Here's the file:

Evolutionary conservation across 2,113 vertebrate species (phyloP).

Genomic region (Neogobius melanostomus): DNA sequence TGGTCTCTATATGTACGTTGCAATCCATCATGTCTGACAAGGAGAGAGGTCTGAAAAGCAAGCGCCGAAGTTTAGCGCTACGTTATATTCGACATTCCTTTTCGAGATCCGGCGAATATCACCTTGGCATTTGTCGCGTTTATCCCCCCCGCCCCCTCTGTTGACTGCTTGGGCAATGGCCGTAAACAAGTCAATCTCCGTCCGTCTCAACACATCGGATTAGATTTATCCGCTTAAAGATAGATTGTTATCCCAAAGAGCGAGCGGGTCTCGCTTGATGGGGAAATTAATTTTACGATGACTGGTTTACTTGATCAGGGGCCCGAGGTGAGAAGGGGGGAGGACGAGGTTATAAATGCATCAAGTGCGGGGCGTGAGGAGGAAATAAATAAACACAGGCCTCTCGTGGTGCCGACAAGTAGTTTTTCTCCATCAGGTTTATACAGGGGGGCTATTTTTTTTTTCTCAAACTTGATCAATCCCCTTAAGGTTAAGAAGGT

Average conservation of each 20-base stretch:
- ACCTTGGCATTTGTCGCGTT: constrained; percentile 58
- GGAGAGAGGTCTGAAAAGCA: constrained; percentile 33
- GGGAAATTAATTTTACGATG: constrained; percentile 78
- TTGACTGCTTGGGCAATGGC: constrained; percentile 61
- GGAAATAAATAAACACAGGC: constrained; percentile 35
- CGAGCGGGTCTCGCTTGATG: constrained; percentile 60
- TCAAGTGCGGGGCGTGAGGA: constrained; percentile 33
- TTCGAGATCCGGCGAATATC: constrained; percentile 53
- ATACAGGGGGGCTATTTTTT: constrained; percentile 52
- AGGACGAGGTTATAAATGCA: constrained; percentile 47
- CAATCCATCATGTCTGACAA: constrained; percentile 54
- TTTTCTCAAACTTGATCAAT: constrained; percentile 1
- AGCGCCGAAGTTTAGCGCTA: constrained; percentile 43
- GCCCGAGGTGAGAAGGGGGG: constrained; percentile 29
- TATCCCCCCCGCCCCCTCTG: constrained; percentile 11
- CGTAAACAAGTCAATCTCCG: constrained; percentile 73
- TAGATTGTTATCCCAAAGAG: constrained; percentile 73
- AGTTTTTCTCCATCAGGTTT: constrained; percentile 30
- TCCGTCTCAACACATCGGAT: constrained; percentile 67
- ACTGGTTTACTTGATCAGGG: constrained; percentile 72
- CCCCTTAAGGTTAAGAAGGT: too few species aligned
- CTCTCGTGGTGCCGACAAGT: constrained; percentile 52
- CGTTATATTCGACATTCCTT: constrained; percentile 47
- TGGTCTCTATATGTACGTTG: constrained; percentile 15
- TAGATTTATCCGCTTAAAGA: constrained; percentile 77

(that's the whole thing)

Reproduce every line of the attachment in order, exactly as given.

Evolutionary conservation across 2,113 vertebrate species (phyloP).

Genomic region (Neogobius melanostomus): DNA sequence TGGTCTCTATATGTACGTTGCAATCCATCATGTCTGACAAGGAGAGAGGTCTGAAAAGCAAGCGCCGAAGTTTAGCGCTACGTTATATTCGACATTCCTTTTCGAGATCCGGCGAATATCACCTTGGCATTTGTCGCGTTTATCCCCCCCGCCCCCTCTGTTGACTGCTTGGGCAATGGCCGTAAACAAGTCAATCTCCGTCCGTCTCAACACATCGGATTAGATTTATCCGCTTAAAGATAGATTGTTATCCCAAAGAGCGAGCGGGTCTCGCTTGATGGGGAAATTAATTTTACGATGACTGGTTTACTTGATCAGGGGCCCGAGGTGAGAAGGGGGGAGGACGAGGTTATAAATGCATCAAGTGCGGGGCGTGAGGAGGAAATAAATAAACACAGGCCTCTCGTGGTGCCGACAAGTAGTTTTTCTCCATCAGGTTTATACAGGGGGGCTATTTTTTTTTTCTCAAACTTGATCAATCCCCTTAAGGTTAAGAAGGT

Average conservation of each 20-base stretch:
- ACCTTGGCATTTGTCGCGTT: constrained; percentile 58
- GGAGAGAGGTCTGAAAAGCA: constrained; percentile 33
- GGGAAATTAATTTTACGATG: constrained; percentile 78
- TTGACTGCTTGGGCAATGGC: constrained; percentile 61
- GGAAATAAATAAACACAGGC: constrained; percentile 35
- CGAGCGGGTCTCGCTTGATG: constrained; percentile 60
- TCAAGTGCGGGGCGTGAGGA: constrained; percentile 33
- TTCGAGATCCGGCGAATATC: constrained; percentile 53
- ATACAGGGGGGCTATTTTTT: constrained; percentile 52
- AGGACGAGGTTATAAATGCA: constrained; percentile 47
- CAATCCATCATGTCTGACAA: constrained; percentile 54
- TTTTCTCAAACTTGATCAAT: constrained; percentile 1
- AGCGCCGAAGTTTAGCGCTA: constrained; percentile 43
- GCCCGAGGTGAGAAGGGGGG: constrained; percentile 29
- TATCCCCCCCGCCCCCTCTG: constrained; percentile 11
- CGTAAACAAGTCAATCTCCG: constrained; percentile 73
- TAGATTGTTATCCCAAAGAG: constrained; percentile 73
- AGTTTTTCTCCATCAGGTTT: constrained; percentile 30
- TCCGTCTCAACACATCGGAT: constrained; percentile 67
- ACTGGTTTACTTGATCAGGG: constrained; percentile 72
- CCCCTTAAGGTTAAGAAGGT: too few species aligned
- CTCTCGTGGTGCCGACAAGT: constrained; percentile 52
- CGTTATATTCGACATTCCTT: constrained; percentile 47
- TGGTCTCTATATGTACGTTG: constrained; percentile 15
- TAGATTTATCCGCTTAAAGA: constrained; percentile 77